-- Sarah Kenney, of Grand Junction, Colo., allegedly made up a heroic husband. Kenney told a local support group for soldiers' families that her husband, Spc. Jonathan Kenney, had been killed when he shielded an Iraqi child from flying bullets only to be hit by one himself.
In fact, there was no such soldier, and Kenney was charged last month with criminal impersonation.
To the phalanx of mostly volunteer fraud-busters dedicated to outing wannabe warriors, it is no surprise that bogus soldiers claiming exploits in Iraq and Afghanistan are now surfacing.
"It's a phenomenon of every single war that's ever, ever been fought," said B.G. Burkett, co-author of the award-winning book "Stolen Valor."
He and Mary Schantag, who with her husband Chuck spend hours each day hunting down fake claims, are certain the number of Iraq and Afghanistan service frauds will only mushroom as time goes on.
Mary Schantag, who helps run the clearinghouse that also investigates non-POW frauds, says reports of phony Vietnam-era heroes have reached epidemic proportions.
When the Schantags began outing fakes in 1998, they had 22 cases. Last year, they had more than 2,000. There are now at least twice as many pretend Vietnam POWs documented than the number of U.S. troops who truly were prisoners.
"The more we expose, the more get reported," Schantag said, lamenting the fact that, despite the criminal violations committed by the poseurs, overtaxed police and other authorities simply don't have the time or resources to pursue more than a handful.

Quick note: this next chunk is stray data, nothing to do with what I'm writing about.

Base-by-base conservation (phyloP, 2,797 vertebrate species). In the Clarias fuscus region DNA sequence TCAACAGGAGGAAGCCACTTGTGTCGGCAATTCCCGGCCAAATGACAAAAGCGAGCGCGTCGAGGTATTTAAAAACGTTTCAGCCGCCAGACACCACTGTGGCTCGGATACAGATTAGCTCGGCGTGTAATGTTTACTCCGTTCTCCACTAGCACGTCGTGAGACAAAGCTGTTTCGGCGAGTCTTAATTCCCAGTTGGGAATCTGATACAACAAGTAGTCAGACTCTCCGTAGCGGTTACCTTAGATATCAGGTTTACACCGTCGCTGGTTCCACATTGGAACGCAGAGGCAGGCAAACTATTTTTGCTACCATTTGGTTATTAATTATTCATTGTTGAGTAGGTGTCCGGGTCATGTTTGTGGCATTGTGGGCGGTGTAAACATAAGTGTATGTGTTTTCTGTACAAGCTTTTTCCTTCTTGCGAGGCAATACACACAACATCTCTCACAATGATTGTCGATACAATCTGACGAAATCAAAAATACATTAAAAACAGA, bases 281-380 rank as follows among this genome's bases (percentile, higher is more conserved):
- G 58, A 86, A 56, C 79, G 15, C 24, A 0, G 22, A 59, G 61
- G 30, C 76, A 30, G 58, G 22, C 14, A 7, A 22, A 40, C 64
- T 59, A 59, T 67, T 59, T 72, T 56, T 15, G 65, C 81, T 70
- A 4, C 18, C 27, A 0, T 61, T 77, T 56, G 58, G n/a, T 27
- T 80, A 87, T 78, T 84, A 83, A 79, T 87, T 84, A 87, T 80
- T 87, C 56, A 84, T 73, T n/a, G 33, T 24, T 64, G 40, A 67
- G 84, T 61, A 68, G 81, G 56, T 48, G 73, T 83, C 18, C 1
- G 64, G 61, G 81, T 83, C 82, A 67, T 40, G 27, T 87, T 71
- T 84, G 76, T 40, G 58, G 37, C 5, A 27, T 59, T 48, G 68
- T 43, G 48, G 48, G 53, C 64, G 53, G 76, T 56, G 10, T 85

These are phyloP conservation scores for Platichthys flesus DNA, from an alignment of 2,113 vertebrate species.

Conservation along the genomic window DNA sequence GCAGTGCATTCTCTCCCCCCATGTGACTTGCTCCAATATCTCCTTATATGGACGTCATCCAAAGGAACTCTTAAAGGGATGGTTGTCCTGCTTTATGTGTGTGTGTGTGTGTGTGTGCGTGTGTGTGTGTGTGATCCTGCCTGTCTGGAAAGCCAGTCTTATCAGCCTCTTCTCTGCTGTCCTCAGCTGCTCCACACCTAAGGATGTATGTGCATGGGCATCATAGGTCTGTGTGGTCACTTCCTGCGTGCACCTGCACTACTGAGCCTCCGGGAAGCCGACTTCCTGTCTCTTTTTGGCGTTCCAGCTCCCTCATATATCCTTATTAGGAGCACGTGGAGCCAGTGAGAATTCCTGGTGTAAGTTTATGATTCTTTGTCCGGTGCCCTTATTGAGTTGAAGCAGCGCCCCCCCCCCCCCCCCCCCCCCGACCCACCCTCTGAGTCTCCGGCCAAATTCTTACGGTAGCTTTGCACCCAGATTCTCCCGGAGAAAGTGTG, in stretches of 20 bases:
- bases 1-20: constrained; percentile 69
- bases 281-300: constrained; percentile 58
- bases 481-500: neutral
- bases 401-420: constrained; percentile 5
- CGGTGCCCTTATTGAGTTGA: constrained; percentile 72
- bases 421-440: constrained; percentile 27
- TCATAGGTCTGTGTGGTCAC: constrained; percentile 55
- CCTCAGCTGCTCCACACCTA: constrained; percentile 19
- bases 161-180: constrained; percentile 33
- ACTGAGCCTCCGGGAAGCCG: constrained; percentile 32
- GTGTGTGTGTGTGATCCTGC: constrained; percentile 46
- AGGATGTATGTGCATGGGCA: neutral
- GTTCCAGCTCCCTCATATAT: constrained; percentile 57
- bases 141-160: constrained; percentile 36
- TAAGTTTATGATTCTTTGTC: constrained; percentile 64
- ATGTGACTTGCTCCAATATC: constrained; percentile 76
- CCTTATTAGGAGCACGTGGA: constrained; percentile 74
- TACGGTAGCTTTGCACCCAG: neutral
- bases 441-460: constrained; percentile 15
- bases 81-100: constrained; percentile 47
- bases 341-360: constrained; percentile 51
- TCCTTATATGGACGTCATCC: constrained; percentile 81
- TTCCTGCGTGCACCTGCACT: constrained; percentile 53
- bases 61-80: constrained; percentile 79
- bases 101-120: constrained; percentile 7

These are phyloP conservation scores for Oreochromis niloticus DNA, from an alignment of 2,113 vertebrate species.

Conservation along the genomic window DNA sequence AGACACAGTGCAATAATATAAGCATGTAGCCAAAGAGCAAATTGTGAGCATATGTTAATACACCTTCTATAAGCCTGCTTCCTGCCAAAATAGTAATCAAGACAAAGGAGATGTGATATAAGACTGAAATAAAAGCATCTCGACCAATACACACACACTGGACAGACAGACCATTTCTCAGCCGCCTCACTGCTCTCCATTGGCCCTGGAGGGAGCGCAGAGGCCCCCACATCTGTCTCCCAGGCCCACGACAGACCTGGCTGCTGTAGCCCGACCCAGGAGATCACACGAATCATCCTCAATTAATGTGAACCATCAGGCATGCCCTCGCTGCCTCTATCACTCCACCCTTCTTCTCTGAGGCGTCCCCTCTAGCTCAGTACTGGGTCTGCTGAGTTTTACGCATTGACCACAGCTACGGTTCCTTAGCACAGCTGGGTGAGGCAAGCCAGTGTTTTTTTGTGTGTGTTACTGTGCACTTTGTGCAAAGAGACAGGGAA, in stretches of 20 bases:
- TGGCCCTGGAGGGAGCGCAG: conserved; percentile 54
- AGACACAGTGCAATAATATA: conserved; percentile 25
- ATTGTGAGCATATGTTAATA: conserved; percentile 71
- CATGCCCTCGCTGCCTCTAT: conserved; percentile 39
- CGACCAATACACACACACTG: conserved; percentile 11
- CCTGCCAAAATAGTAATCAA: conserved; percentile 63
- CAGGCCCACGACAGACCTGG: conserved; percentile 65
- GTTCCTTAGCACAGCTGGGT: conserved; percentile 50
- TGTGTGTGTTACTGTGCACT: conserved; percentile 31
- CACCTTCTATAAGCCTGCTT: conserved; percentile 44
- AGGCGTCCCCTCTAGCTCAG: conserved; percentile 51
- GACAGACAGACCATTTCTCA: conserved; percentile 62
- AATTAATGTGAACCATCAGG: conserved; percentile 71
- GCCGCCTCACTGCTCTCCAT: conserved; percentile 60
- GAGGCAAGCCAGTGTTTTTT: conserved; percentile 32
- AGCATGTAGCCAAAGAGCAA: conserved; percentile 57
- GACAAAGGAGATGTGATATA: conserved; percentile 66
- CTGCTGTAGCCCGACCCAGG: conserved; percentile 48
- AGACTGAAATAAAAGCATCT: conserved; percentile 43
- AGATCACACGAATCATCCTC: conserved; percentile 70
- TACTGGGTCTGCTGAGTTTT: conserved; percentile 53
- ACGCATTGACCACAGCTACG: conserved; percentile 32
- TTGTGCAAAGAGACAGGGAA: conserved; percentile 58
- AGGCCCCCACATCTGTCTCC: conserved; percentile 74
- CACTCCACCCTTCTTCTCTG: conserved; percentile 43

She and Burkett also warn that high-tech tools are a boon to the bad guys, who can use them to easily create fake military records that can pass for the real thing.
They are outraged, as well, that many of these phonies have snookered the government into providing them with benefits, while others are recording their made-up war exploits for assorted oral-history projects across the country.
"It's so sad," Schantag said.
These activists characterize the majority of the fakes as people with low self-esteem who create a heroic persona to inflate their image. "Being one changes everything about his life. The medals say he is not only brave but also loyal, trustworthy, honest," said Burkett, a Vietnam vet with an ordinary record like that of most who served at the time.
The rest are generally cons looking for quick bucks or other advantages. For Jim Johnson, it was romance that he apparently was seeking. Though his Navy service lasted just two years in the mid-1970s, Johnson portrayed himself to scores of women via an Internet dating site as a Navy SEAL now fighting in Iraq. He allegedly asked many to marry him.
An outfit called Veriseal, dedicated to identifying SEAL imposters, determined that Johnson had never been a Navy commando and was never in Iraq -- or even in the service. Instead, he was found to be working for an insurance company in Rocky Mount, N.C.